A shocking new report has determined that “a rapid and unhalted growth of greenhouse gas emissions could force one-third of global food production beyond the safe climactic space by 2081–2100.” This is just the latest clarion call for confronting the fragility and urgency of the anthropocene, especially as it relates to one of our most fundamental sources of sustenance, culture, and well-being: food.
It’s easy to feel paralyzed in the face of such daunting and catastrophic odds. COVID-19 has been a moment of reckoning for how we are pushing health and planetary boundaries to their limits. And yet there is hope. The Global Alliance has embraced hope, inspired by community groups, innovative policymakers, progressive private sector players, social entrepreneurs, and others who are responding with creativity, adaptability, and resilience.
Today we launch two new contributions to the field of those committed to food systems transformation: 1) How to Transform Food Systems: 7 Calls to Action and 2) Principles for Food Systems Transformation: A Framework for Action.
Two primary themes run through and connect these materials:
First, we know what we need to do. Solutions abound and are being embraced by individuals and organizations around the globe: inclusive, participatory approaches to governance; research for the public good; accounting for the environmental, social, and health impacts of food systems; unlocking investments – both public and private – toward ecologically-beneficial forms of farming, nutritious, sustainable, whole-food diets, and resilient livelihoods and communities. These and other Calls to Action have been elevated time and again by our members, partners, allies, and others to address the critical underlying structures that hold back much-needed food systems transformation. We need to heed these imperatives for action.
Second, principles must be our guide. They are both the destination and the compass for food systems transformation. Every step we take towards change leads us in a certain direction. Too often the direction is ill-understood, or not acknowledged, or contrary to where we need to go to address the health, economic, and climate crises we face. The kind of transformational change we need — that challenges the status quo and transforms “deep structures” such as policy and governance regimes– requires an explicit set of principles that both challenges us and helps us realize fundamental equity, health, and resilience.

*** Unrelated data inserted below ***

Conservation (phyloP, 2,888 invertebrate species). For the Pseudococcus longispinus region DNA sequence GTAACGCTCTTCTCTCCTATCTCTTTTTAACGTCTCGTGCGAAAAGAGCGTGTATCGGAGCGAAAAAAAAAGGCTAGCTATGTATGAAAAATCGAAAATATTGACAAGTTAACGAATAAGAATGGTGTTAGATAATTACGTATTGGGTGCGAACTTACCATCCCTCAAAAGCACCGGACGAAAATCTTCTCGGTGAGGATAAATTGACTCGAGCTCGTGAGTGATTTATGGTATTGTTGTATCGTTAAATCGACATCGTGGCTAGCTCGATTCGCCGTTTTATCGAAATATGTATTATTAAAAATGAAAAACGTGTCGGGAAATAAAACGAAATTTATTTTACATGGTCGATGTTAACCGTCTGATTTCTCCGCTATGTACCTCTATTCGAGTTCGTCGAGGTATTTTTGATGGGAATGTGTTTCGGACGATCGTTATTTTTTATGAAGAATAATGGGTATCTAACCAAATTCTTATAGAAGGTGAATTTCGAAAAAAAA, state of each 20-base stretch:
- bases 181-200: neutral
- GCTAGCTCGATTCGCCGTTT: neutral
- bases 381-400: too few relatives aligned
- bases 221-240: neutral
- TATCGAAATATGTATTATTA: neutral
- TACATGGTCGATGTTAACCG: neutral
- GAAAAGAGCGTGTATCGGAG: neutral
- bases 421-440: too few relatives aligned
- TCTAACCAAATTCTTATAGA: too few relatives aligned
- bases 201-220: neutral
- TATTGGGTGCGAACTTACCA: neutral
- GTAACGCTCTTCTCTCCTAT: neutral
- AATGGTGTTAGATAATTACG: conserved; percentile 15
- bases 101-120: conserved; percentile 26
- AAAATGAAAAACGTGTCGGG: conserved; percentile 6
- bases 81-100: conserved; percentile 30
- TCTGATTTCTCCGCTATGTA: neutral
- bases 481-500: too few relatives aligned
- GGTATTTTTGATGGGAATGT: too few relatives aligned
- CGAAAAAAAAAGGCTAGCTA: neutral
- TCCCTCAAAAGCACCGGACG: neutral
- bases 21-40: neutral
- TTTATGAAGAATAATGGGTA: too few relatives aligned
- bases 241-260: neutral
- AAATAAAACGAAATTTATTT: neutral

Take some of the big debates over the future of food such as “fake” meat, international trade and long-supply chains vs. localization, ultra-processed foods, production regimes. As we consider the options for food systems to, at the very least, do no further harm to people and planet, and at most provide pathways to protect and restore our relationship to the earth and each other, we need to be asking ourselves if these actions lead us toward greater diversity? equity? resilience? health? And, what’s more, we need to ask these questions not as singular inquiries, but as a set of mutually reinforcing and equally important considerations since we know we cannot have resilience without equity, or health without diversity. The Global Alliance has been using a principles framework since its inception to define our collective destination and to guide the actions that will lead us there.
Acting on our mission to transform food systems and our belief in the deep and lasting change that dialogue can bring, we’re sharing these new materials and encouraging readers and users to take them up according to their mission, expertise, objectives, and willingness to engage in a radical journey to transform the future of food.
Is it daunting? Yes. Imperative? Yes. Feasible? Yes. But it requires nothing less than staring the cold, hard odds of a desolate future in the face, creating a vision for the future built on equity, health, resilience, and diversity, and judiciously embracing these calls to action and these principles – not politics, vested interests, bottom lines, or self-interest – for navigation and guidance.
I was once asked sceptically and perhaps a bit cynically: “who can argue against principles?” Indeed.
Executive Director, Global Alliance for the Future of Food